A global survey of business use of Web 2.0 by McKinsey and Co. (September 09 McKinsey Quarterly) has offered new insight into the use of the Internet social media (How Companies are Benefiting from Web 2.0, McKinsey Global Survey). At this point in the evolution of the Internet this new survey gives powerful impetus to the argument that the new networked, collaborative marketplace is creating a platform for innovation – at least for those who are participating.
In the past several years there has been an explosion in the popularity of social media, what are often called Web 2.0 technologies. Wikipedia explains that Web 2.0 is “web development and web design that refers to interoperability, user centered design and collaboration” on the world wide web.” The technology of web 2.0 – wikis, blogs, “folksonomies” – and 2.0 sites allows the users to change the content as opposed to the interactive sites of web 1.0 which allow only the passive viewing of information that is provided.
The phrase 2.0 is attributed to Tim O’Reilly and a 2004 conference that he hosted in which Internet experts gathered to survey the wreckage of the dot com crash. What they observed was that even though the Internet bubble and its hyperbolic rhetoric (Web 1.0) following Netscape going public in 1995 had clearly crashed, there were many new models that showed promise. Indeed, the users were changing the way in which they used the Internet.
One family of new models that has offered strong hope for the new media has been called Web 2.0. From Wikipedia, to eBay to YouTube to Google Maps, there have been multiple examples of new web applications in which the users create content. Simply to be able to accelerate the process of reaching out and obtaining new ideas seemed to drive innovation. Many early spotters of new trends such as, the Aspen Institute studied the potential for the use of social media to “co-create value.”
There has been interest in the business community in the capacity of Web 2.0 – interactive social media – to add value in a commercial context. Books such as Groundswell have documented the multiple personalities of on-line information consumers and interactors and contributed to understanding that there are many ways in which individuals consume information on-line. The growing popularity of social media has fostered a mini-industry of comment.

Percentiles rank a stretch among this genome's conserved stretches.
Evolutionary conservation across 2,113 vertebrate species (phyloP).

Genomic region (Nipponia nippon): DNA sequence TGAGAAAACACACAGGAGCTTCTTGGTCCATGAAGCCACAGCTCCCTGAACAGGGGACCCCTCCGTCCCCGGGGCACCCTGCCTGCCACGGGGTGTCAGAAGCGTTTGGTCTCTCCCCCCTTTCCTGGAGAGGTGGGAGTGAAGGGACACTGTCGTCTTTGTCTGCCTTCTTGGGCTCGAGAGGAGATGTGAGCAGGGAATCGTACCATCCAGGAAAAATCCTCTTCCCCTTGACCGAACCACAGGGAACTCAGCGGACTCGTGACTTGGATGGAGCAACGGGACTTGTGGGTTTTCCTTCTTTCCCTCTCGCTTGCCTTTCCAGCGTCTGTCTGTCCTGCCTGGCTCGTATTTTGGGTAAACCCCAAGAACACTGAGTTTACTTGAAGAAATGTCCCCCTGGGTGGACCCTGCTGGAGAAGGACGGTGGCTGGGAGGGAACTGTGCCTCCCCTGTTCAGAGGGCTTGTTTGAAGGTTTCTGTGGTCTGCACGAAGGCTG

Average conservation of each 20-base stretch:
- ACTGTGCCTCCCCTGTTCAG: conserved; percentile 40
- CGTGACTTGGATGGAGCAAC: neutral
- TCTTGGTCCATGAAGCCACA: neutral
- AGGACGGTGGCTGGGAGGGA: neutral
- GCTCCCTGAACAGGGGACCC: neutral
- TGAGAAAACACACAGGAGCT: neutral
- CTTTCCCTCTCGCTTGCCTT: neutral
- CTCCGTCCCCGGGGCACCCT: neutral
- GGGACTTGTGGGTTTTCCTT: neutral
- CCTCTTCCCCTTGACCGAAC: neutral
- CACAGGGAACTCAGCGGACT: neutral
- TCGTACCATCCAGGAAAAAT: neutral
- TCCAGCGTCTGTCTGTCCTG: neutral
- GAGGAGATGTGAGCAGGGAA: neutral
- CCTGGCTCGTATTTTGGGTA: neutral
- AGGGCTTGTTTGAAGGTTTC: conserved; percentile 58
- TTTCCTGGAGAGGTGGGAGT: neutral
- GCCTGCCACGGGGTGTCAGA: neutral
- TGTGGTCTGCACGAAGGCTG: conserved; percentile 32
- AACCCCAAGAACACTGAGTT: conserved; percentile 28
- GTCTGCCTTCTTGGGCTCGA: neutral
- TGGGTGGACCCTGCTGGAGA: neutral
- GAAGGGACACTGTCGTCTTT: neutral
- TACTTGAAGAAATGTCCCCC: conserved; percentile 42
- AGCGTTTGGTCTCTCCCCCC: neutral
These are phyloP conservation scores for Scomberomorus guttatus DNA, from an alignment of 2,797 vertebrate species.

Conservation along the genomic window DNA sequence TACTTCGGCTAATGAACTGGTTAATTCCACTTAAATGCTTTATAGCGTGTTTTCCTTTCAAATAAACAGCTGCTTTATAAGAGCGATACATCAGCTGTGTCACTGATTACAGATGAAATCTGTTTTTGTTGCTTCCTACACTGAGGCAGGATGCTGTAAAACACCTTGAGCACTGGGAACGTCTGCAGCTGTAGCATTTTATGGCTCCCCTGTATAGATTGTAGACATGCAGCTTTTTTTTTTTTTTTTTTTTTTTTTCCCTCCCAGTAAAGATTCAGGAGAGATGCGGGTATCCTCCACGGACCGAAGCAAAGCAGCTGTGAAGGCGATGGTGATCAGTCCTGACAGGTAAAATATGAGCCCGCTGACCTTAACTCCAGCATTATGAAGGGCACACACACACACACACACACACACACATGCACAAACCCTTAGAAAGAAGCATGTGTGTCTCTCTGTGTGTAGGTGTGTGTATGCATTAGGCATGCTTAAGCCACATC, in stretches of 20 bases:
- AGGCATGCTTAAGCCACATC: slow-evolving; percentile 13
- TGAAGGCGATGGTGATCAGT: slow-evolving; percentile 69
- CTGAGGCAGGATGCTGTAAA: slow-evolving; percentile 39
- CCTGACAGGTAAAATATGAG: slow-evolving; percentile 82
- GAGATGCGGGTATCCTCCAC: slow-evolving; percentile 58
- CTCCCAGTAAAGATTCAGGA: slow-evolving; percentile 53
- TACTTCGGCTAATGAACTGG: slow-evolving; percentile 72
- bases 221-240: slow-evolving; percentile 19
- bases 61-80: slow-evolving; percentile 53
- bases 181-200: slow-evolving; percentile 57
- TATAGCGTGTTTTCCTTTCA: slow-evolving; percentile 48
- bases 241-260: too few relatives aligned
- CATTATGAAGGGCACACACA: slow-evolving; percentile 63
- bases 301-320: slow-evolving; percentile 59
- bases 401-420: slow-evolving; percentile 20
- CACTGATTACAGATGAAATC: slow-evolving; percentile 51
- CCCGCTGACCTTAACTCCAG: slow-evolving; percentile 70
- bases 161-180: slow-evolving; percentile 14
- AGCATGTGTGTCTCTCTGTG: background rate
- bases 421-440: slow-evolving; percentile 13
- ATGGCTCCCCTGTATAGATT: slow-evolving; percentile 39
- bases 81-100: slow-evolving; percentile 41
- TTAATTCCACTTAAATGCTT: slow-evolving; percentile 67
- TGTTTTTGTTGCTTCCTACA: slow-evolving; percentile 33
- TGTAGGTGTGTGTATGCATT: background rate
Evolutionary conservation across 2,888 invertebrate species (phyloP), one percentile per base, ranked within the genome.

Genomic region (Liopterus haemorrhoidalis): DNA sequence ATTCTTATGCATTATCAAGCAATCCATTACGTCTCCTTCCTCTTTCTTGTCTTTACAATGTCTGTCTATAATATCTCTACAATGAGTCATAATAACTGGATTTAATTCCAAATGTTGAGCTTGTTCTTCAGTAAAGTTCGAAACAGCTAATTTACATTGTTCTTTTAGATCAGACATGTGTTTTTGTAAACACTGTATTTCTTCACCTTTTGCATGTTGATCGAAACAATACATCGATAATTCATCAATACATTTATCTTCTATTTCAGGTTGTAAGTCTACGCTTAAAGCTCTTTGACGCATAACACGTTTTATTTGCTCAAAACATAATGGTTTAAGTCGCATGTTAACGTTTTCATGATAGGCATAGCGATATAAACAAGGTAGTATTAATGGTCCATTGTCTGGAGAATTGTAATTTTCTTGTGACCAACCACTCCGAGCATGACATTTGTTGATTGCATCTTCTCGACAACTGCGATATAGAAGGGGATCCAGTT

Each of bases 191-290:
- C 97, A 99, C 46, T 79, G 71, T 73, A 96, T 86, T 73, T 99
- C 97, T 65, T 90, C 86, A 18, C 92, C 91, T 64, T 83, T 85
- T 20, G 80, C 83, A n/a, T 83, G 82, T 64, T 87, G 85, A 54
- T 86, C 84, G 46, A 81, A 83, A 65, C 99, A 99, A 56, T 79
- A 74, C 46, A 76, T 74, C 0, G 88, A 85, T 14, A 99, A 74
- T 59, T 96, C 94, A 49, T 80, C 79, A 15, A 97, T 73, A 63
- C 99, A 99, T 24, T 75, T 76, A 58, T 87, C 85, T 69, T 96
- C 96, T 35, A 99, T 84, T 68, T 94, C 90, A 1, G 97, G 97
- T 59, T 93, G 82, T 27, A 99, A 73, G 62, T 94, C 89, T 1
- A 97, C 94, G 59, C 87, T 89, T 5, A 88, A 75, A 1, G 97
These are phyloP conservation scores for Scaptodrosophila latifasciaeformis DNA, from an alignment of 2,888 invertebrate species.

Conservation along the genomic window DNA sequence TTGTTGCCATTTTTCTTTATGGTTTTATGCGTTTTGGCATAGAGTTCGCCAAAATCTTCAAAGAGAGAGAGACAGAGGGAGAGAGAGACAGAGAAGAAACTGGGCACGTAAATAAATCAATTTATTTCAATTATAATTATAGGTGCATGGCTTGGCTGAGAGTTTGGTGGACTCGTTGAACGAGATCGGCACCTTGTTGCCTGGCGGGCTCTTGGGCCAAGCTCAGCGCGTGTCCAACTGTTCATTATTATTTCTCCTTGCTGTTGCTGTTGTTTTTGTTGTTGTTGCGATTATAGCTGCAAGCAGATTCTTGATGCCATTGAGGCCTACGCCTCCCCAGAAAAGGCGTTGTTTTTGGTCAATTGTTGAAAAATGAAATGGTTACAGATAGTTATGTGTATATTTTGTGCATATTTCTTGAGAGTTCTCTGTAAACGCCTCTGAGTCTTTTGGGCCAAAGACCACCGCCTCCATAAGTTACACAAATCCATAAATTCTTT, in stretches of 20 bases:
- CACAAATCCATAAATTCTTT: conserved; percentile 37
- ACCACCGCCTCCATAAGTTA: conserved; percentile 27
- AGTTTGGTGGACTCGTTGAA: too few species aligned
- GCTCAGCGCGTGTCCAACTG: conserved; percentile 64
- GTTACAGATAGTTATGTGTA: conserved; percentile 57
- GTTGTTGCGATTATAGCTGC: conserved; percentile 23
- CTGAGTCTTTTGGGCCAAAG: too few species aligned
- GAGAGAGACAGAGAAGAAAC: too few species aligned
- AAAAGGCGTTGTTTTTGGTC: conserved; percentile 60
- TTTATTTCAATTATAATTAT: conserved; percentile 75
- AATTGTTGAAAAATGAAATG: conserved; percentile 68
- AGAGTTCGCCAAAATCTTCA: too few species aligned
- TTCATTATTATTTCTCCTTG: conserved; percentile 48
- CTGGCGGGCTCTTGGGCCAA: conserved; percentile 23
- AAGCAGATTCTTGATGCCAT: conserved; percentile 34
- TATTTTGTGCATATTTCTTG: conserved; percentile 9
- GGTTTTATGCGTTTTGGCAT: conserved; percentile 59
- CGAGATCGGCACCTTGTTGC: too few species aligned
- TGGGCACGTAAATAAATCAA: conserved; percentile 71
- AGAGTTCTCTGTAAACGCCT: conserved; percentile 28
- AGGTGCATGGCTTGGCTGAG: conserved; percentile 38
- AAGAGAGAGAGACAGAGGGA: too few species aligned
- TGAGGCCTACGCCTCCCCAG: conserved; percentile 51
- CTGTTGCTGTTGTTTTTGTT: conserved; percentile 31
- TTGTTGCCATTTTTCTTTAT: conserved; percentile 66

But is it real? Have the Web 2.0 technologies proven to be worth the overhead? So what did McKinsey find?
➢ Internally, within companies, Web 2.0 tools increased the speed of access to knowledge (68% of the respondents with an average of 30%) and reduced communications costs (54%). In customer facing uses, a majority reported increased marketing effectiveness (52%) and customer satisfaction (43%). And in working with business partners and suppliers there was also an increased access to knowledge and access to experts.
➢ Equally powerful there are reports of faster time to market (25%) and development of innovation (25%). These reports of internal improvements were essentially matched by applications related to the customer and the business partners.
➢ Perhaps it should not be surprising that in considering the applications that are gaining prominence have been the ones that illustrate the revolution in communications – the sharing of video (48%), blogs (47, 51 and 51% – internal, marketing and collaborative applications), RSS (syndication) and social media. In general half of the respondents were reporting at least one instance of seeing an impact from the 2.0 media and a quarter were reporting measurable benefits.
➢ The survey’s results would seem to set aside the discussion of whether or not the social media will find an application in the commercial marketplace. Clearly for many businesses throughout the world there is a significant ongoing development of interactive technologies for internal communications, enhanced marketing communications and communications with partners and suppliers.
➢ Yet there were a third of the companies in the survey who have yet to find any impact from the social media either because they have not yet tried it or found the help needed to make it effective.
In looking across the technologies that were included in McKinsey’s global survey, there would appear to be three categories that are drawing interest:
• Communications technologies: video sharing, blogs, RSS (real simple syndication), microbloggimg
• User generation of content: wikis, podcasts, rating, tagging, and P2P (peer to peer), and
• Analysis or processing of content: mashups (where multiple streams of data are combined in a single tool).
Almost in this sequence the survey respondents reported their observation of at least one instance in which value was created or where they found measurable value through the use of 2.0 technologies.
In sum, and perhaps most interestingly, McKinsey found the emergence of a new corporate model, a networked enterprise, in which these advanced communications technologies were being used to enhance communications within functions and across the enterprise and were then being built into interaction with customers and suppliers/partners. Expect the next reports to be on the cost effectiveness and productivity of the networked enterprise (results will be mixed) and on the competitive success of the new form (they will be the ones who prevail in their marketplace, often because of their innovative successes.)